Find a shady location or one with dappled sunlight and plant ginger plants there.
Make sure you don’t completely block them from the light.
Ginger plants will remain fine if they get 2-5 hours of direct sun daily.
It also allows them to produce flowers.
An ideal place outside would be under or near a tall tree, deck, house corner, or beside walls where the plants get partial shade.
If you wish to plant ginger near or under tall trees, ensure each of their roots has enough space to grow and spread.
You may also put some sun-loving potted plants close to the ginger plants and guard the sunlight against reaching the ginger bed.
Gingers’ hatred for direct sunlight doesn’t make them a dim-light plant.
It will require partial or dappled sunlight throughout the day to develop.
Also read: How Much Light Does A Ginger Plant Need?
3. Improper fertilization
Ginger plants are heavy feeders, and lack of fertilization will kill them.
At the same time, over-fertilization will also kill them.
Without an adequate number of nutrients, ginger plants will not develop well.
The leaves will become brown at the edges, and some will have yellow centers.
Brown edges and yellow centers on the leaves are signs that the plant is not nourished enough, and they might die if the condition exceeds for a very long time.
Reviving is easier if you can identify the problem at the initial stage.
But if you are late, you will kill your plant.
You should not fertilize the plant too much.
Over-fertilization can alter the soil’s pH and nutrient level, harm the plants, and kill them.
How to fix the problem?
The rule is to add a good amount of compost to the soil before planting.
After that, you must fertilize it with a liquid fertilizer once a month throughout the growing season.
You can also add compost 2-3 times per year in a growing season.
Add some compost to the soil if your plant is getting these signs.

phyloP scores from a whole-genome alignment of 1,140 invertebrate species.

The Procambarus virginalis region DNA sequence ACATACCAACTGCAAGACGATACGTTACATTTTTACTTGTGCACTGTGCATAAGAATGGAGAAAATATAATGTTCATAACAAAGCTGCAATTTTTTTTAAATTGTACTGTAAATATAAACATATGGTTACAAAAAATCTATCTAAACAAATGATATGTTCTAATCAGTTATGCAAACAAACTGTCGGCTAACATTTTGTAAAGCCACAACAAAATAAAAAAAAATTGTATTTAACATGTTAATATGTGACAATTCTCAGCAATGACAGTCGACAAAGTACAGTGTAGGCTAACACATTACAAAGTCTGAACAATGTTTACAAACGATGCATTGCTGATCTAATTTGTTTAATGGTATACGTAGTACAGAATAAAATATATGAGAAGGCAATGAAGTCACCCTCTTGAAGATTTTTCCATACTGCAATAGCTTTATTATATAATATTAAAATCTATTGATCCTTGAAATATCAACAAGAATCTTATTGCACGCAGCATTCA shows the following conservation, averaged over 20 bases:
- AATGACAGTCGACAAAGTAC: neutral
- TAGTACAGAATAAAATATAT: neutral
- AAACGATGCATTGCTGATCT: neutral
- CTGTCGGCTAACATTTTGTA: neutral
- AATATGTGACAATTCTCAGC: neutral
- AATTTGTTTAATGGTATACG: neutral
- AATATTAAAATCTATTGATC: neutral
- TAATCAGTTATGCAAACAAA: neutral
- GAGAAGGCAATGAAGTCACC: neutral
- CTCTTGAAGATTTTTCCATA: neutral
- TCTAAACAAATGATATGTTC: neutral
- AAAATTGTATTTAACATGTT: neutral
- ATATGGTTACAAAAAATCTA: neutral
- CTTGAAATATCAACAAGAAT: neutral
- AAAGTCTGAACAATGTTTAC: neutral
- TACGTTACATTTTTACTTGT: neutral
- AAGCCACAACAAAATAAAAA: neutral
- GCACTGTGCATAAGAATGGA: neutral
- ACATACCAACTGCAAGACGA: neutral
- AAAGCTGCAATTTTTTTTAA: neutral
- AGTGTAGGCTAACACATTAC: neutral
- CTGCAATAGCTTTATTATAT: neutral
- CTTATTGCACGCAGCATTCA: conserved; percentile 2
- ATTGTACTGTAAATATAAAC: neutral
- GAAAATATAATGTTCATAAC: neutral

Or, add some liquid fertilizers in small amounts.
You can also use well-rotted and aged chicken manure as fertilizer.
Fresh manure burns the root system and the plant.
So, use well-aged manure.
Another option is fish emulsion.
Add them every 6-8 weeks in the growing seasons.
At the same time, you should not use any wrong fertilizer or fertilizer in more amounts.
If you use a liquid fertilizer, use the one with an NPK of 10-20-20 only once a month.
Ensure to dilute it with water before use.
Apply the fertilizers 3-4 inches away from the gingers and not close to the plants.
Avoid fertilizing the plant when it becomes dormant in the winter seasons.
Start feeding once the temperature rises in the spring.
Also read: How To Fertilize Ginger?
4. Bad temperatures
Ginger plants prefer hot and warm temperatures more than cold because they belong to the tropical and subtropical regions.
However, remember that too much heat from direct sunlight is not good for ginger plants.
The best temperature for ginger growth ranges between 75-85°F or above.
It is the range where the ginger grows at its best potential.
Most ginger varieties prefer warm temperatures and not cold.
But some varieties are hardy gingers and can tolerate temperatures as low as 10°F.
Don’t think ginger is cold or frost-hardy for this reason.
Most varieties will not respond well to temperatures lower than 50-60°F.
Once the temperature drops below 50°F, gingers will begin to suffer.
The more the temperature drops, the more they will suffer and ultimately die.
How to solve the issue?